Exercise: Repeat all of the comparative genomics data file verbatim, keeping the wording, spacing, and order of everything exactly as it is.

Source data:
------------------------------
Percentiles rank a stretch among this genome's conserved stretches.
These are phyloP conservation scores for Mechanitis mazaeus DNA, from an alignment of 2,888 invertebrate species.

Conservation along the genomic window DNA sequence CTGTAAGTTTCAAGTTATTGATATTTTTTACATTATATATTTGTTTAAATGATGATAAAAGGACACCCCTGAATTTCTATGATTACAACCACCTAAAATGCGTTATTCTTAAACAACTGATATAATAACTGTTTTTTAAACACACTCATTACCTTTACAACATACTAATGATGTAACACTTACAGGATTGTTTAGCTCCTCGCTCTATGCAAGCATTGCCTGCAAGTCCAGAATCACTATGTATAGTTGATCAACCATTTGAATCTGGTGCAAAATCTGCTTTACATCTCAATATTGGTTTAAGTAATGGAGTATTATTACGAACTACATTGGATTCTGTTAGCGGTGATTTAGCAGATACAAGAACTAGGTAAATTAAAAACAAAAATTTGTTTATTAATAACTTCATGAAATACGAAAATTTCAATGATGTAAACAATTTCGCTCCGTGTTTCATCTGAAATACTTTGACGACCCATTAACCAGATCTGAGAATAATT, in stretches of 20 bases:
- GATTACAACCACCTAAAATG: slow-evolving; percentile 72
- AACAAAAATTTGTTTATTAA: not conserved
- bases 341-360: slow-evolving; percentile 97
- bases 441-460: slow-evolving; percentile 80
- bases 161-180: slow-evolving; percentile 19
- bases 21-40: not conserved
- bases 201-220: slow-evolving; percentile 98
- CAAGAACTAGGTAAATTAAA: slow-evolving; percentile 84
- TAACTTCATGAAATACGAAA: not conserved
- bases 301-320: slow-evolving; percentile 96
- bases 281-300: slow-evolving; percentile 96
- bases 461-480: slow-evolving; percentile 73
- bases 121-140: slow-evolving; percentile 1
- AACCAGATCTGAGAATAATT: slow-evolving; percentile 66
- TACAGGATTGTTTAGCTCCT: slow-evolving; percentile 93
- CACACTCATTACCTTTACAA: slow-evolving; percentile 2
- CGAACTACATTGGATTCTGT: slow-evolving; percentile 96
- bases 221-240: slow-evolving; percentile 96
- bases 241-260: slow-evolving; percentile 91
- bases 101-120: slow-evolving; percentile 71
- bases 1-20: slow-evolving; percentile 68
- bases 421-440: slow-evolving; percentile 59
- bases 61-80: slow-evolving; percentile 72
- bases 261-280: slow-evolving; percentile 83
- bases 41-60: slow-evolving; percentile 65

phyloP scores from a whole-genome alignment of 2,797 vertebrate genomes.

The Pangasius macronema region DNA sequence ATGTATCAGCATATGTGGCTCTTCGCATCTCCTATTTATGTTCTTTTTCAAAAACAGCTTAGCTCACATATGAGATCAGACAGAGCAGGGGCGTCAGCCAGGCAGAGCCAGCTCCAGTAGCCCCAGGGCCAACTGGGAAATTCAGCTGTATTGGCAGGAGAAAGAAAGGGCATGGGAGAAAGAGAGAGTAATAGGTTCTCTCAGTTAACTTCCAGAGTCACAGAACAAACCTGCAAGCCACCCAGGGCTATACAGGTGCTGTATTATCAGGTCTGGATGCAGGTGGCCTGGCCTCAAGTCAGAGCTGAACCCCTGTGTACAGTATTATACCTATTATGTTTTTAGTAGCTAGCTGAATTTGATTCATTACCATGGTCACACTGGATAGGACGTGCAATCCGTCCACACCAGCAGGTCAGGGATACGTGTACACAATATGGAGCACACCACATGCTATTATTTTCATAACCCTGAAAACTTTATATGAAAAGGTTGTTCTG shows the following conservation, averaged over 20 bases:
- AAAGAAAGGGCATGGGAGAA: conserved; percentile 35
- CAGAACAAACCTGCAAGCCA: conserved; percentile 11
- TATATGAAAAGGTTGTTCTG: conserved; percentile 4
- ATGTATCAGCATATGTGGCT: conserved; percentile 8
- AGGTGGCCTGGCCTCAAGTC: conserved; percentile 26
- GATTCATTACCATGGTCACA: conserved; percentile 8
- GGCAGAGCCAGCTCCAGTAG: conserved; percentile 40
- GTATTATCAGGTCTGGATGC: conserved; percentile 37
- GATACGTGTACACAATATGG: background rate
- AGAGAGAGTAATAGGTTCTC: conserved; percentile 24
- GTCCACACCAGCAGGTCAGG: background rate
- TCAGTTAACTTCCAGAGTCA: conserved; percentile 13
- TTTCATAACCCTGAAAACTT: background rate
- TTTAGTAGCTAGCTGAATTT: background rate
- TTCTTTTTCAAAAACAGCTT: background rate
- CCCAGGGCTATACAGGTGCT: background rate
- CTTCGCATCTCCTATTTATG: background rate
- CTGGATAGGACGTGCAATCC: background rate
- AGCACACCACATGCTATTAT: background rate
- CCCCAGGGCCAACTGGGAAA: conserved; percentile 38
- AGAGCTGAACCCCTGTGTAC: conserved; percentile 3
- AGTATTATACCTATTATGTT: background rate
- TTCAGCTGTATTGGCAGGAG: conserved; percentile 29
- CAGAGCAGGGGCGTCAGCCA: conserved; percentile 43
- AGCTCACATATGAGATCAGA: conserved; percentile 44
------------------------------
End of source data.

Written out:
Percentiles rank a stretch among this genome's conserved stretches.
These are phyloP conservation scores for Mechanitis mazaeus DNA, from an alignment of 2,888 invertebrate species.

Conservation along the genomic window DNA sequence CTGTAAGTTTCAAGTTATTGATATTTTTTACATTATATATTTGTTTAAATGATGATAAAAGGACACCCCTGAATTTCTATGATTACAACCACCTAAAATGCGTTATTCTTAAACAACTGATATAATAACTGTTTTTTAAACACACTCATTACCTTTACAACATACTAATGATGTAACACTTACAGGATTGTTTAGCTCCTCGCTCTATGCAAGCATTGCCTGCAAGTCCAGAATCACTATGTATAGTTGATCAACCATTTGAATCTGGTGCAAAATCTGCTTTACATCTCAATATTGGTTTAAGTAATGGAGTATTATTACGAACTACATTGGATTCTGTTAGCGGTGATTTAGCAGATACAAGAACTAGGTAAATTAAAAACAAAAATTTGTTTATTAATAACTTCATGAAATACGAAAATTTCAATGATGTAAACAATTTCGCTCCGTGTTTCATCTGAAATACTTTGACGACCCATTAACCAGATCTGAGAATAATT, in stretches of 20 bases:
- GATTACAACCACCTAAAATG: slow-evolving; percentile 72
- AACAAAAATTTGTTTATTAA: not conserved
- bases 341-360: slow-evolving; percentile 97
- bases 441-460: slow-evolving; percentile 80
- bases 161-180: slow-evolving; percentile 19
- bases 21-40: not conserved
- bases 201-220: slow-evolving; percentile 98
- CAAGAACTAGGTAAATTAAA: slow-evolving; percentile 84
- TAACTTCATGAAATACGAAA: not conserved
- bases 301-320: slow-evolving; percentile 96
- bases 281-300: slow-evolving; percentile 96
- bases 461-480: slow-evolving; percentile 73
- bases 121-140: slow-evolving; percentile 1
- AACCAGATCTGAGAATAATT: slow-evolving; percentile 66
- TACAGGATTGTTTAGCTCCT: slow-evolving; percentile 93
- CACACTCATTACCTTTACAA: slow-evolving; percentile 2
- CGAACTACATTGGATTCTGT: slow-evolving; percentile 96
- bases 221-240: slow-evolving; percentile 96
- bases 241-260: slow-evolving; percentile 91
- bases 101-120: slow-evolving; percentile 71
- bases 1-20: slow-evolving; percentile 68
- bases 421-440: slow-evolving; percentile 59
- bases 61-80: slow-evolving; percentile 72
- bases 261-280: slow-evolving; percentile 83
- bases 41-60: slow-evolving; percentile 65

phyloP scores from a whole-genome alignment of 2,797 vertebrate genomes.

The Pangasius macronema region DNA sequence ATGTATCAGCATATGTGGCTCTTCGCATCTCCTATTTATGTTCTTTTTCAAAAACAGCTTAGCTCACATATGAGATCAGACAGAGCAGGGGCGTCAGCCAGGCAGAGCCAGCTCCAGTAGCCCCAGGGCCAACTGGGAAATTCAGCTGTATTGGCAGGAGAAAGAAAGGGCATGGGAGAAAGAGAGAGTAATAGGTTCTCTCAGTTAACTTCCAGAGTCACAGAACAAACCTGCAAGCCACCCAGGGCTATACAGGTGCTGTATTATCAGGTCTGGATGCAGGTGGCCTGGCCTCAAGTCAGAGCTGAACCCCTGTGTACAGTATTATACCTATTATGTTTTTAGTAGCTAGCTGAATTTGATTCATTACCATGGTCACACTGGATAGGACGTGCAATCCGTCCACACCAGCAGGTCAGGGATACGTGTACACAATATGGAGCACACCACATGCTATTATTTTCATAACCCTGAAAACTTTATATGAAAAGGTTGTTCTG shows the following conservation, averaged over 20 bases:
- AAAGAAAGGGCATGGGAGAA: conserved; percentile 35
- CAGAACAAACCTGCAAGCCA: conserved; percentile 11
- TATATGAAAAGGTTGTTCTG: conserved; percentile 4
- ATGTATCAGCATATGTGGCT: conserved; percentile 8
- AGGTGGCCTGGCCTCAAGTC: conserved; percentile 26
- GATTCATTACCATGGTCACA: conserved; percentile 8
- GGCAGAGCCAGCTCCAGTAG: conserved; percentile 40
- GTATTATCAGGTCTGGATGC: conserved; percentile 37
- GATACGTGTACACAATATGG: background rate
- AGAGAGAGTAATAGGTTCTC: conserved; percentile 24
- GTCCACACCAGCAGGTCAGG: background rate
- TCAGTTAACTTCCAGAGTCA: conserved; percentile 13
- TTTCATAACCCTGAAAACTT: background rate
- TTTAGTAGCTAGCTGAATTT: background rate
- TTCTTTTTCAAAAACAGCTT: background rate
- CCCAGGGCTATACAGGTGCT: background rate
- CTTCGCATCTCCTATTTATG: background rate
- CTGGATAGGACGTGCAATCC: background rate
- AGCACACCACATGCTATTAT: background rate
- CCCCAGGGCCAACTGGGAAA: conserved; percentile 38
- AGAGCTGAACCCCTGTGTAC: conserved; percentile 3
- AGTATTATACCTATTATGTT: background rate
- TTCAGCTGTATTGGCAGGAG: conserved; percentile 29
- CAGAGCAGGGGCGTCAGCCA: conserved; percentile 43
- AGCTCACATATGAGATCAGA: conserved; percentile 44